Following the fall of the Communist government, the brewery in Wrzeszcz was privatised and it was still possible to buy Hevelius and Gdanskie right up until 2001, when after being bought by the Zywiec Group, themselves part of Heineken, it was closed. With its closure, not only did Gdansk lose its last working brewery but also a favourite beer of ours, Hevelius, went with it.
It all got a bit staid for a few years after that. Tyskie, Zywiec and Lech dominated the market along with the fashionable foreign brands like Heineken and Carlsberg. Things only started to look up for beer aficionados with the launch of the city’s first microbrewery at Brovarnia in 2008.
A new era in local brewing!
At last there was a choice of light and dark beers and the novelty of the in-house brewing process and the quality of the beers were a bit of a landmark moment. Economics dictated that this didn’t signal the start of a microbrewery boom but things did begin to change.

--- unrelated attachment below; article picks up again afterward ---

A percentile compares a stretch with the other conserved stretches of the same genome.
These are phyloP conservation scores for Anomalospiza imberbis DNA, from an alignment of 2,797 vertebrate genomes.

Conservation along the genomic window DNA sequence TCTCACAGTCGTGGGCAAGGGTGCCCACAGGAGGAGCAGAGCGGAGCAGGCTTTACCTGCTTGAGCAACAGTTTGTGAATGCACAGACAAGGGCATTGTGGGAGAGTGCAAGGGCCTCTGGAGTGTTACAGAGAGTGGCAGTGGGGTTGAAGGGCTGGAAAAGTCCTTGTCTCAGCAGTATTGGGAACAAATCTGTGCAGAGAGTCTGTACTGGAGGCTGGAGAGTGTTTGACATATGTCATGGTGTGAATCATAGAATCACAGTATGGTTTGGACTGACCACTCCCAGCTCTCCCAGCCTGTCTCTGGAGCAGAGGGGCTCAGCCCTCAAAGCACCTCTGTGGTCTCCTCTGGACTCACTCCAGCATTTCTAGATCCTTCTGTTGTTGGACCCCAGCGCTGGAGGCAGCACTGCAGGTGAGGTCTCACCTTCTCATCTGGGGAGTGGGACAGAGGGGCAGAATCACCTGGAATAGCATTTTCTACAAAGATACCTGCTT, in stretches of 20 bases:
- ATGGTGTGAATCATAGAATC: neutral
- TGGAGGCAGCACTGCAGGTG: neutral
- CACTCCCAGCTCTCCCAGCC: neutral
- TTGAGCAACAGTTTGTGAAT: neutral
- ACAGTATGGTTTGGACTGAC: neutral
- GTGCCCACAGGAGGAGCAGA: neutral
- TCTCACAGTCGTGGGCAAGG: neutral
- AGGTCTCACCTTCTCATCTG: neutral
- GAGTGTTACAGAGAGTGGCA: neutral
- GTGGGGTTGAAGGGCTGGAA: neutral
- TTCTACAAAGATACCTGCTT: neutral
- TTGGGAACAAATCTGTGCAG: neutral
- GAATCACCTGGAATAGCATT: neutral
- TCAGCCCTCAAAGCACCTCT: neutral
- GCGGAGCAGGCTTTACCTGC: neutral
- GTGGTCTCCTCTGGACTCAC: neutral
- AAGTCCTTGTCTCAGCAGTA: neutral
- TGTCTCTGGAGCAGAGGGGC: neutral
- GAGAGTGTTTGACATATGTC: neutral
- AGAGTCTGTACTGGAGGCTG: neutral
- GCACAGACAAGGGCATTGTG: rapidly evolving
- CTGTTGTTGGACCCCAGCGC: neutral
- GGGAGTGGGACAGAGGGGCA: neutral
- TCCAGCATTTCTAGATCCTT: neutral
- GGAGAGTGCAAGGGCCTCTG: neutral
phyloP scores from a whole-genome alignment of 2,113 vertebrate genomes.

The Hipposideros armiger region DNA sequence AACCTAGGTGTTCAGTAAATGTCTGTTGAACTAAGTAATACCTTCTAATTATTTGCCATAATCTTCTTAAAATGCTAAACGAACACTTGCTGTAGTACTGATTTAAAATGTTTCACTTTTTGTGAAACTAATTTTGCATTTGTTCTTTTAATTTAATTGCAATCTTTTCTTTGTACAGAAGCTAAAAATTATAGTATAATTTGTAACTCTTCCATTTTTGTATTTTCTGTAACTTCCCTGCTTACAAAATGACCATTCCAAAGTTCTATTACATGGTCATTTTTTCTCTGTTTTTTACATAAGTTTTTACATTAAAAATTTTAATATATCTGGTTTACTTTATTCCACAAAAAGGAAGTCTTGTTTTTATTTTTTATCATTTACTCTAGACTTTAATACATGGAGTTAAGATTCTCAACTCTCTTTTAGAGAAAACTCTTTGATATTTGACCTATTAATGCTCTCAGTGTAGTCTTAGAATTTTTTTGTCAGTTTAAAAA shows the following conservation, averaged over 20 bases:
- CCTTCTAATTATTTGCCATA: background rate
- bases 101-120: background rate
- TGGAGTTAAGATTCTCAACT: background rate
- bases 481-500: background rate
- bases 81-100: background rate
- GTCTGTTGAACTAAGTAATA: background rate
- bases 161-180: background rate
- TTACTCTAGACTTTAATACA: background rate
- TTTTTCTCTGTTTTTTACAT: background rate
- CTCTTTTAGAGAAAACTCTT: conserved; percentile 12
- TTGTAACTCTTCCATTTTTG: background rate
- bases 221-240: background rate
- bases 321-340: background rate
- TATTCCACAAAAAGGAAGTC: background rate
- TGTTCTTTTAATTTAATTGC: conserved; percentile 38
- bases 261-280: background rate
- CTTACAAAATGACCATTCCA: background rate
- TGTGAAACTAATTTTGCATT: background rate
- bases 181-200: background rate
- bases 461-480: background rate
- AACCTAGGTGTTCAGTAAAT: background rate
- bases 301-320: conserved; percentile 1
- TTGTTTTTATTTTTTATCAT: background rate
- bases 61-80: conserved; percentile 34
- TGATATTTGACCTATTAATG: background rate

Over the next few years previously unheard of bottled beers began appearing in bars around the city from all over Poland. Hats off to those, such as Degustornia, Poczekalnia and Amsterdam bar who began the task of introducing new tastes and types of beer with a mix of international beers and small Polish craft brews. What started with a trickle soon turned into a flood and the choice was further widened with the arrival of bottled beers from the Browar Amber (Amber Brewery) in nearby Bielkówko. Built on the site of a former Communist state farm, Amber had been going since 1994, but around 2010 we discovered their Zywe non-pasteurised beer, which remains a favourite to this day. Later Złote Lwy (Golden Lions), named after the two lions in the Gdansk Coat of Arms appeared and then Amber teamed up with the Gdansk History Museum to produce a limited range of beers (named Johannes) in 2011 to mark Hevelius Year, the 400th anniversary of the astronomer’s birth. Despite the increased choice in beers now, you’ll still be onto a sure thing if you buy us one of these three.
Piwnica Rajców, the 14th-century beer cellar of the Town Hall that had, in fact, burrowed itself into the basement of Artus Court, was re-imagined around this time by a family brewery from nearby Warmia.
Still they kept coming; new microbreweries such as Browar Piwna and Browar Lubrow opened their doors while other local breweries began to find their way into the market – Rycerz and Rybak appeared from a small family brewery near Kwidzyn (Browar Gościszewo) and another brewery from Puck, north of Gdynia also began to find outlets for its beers.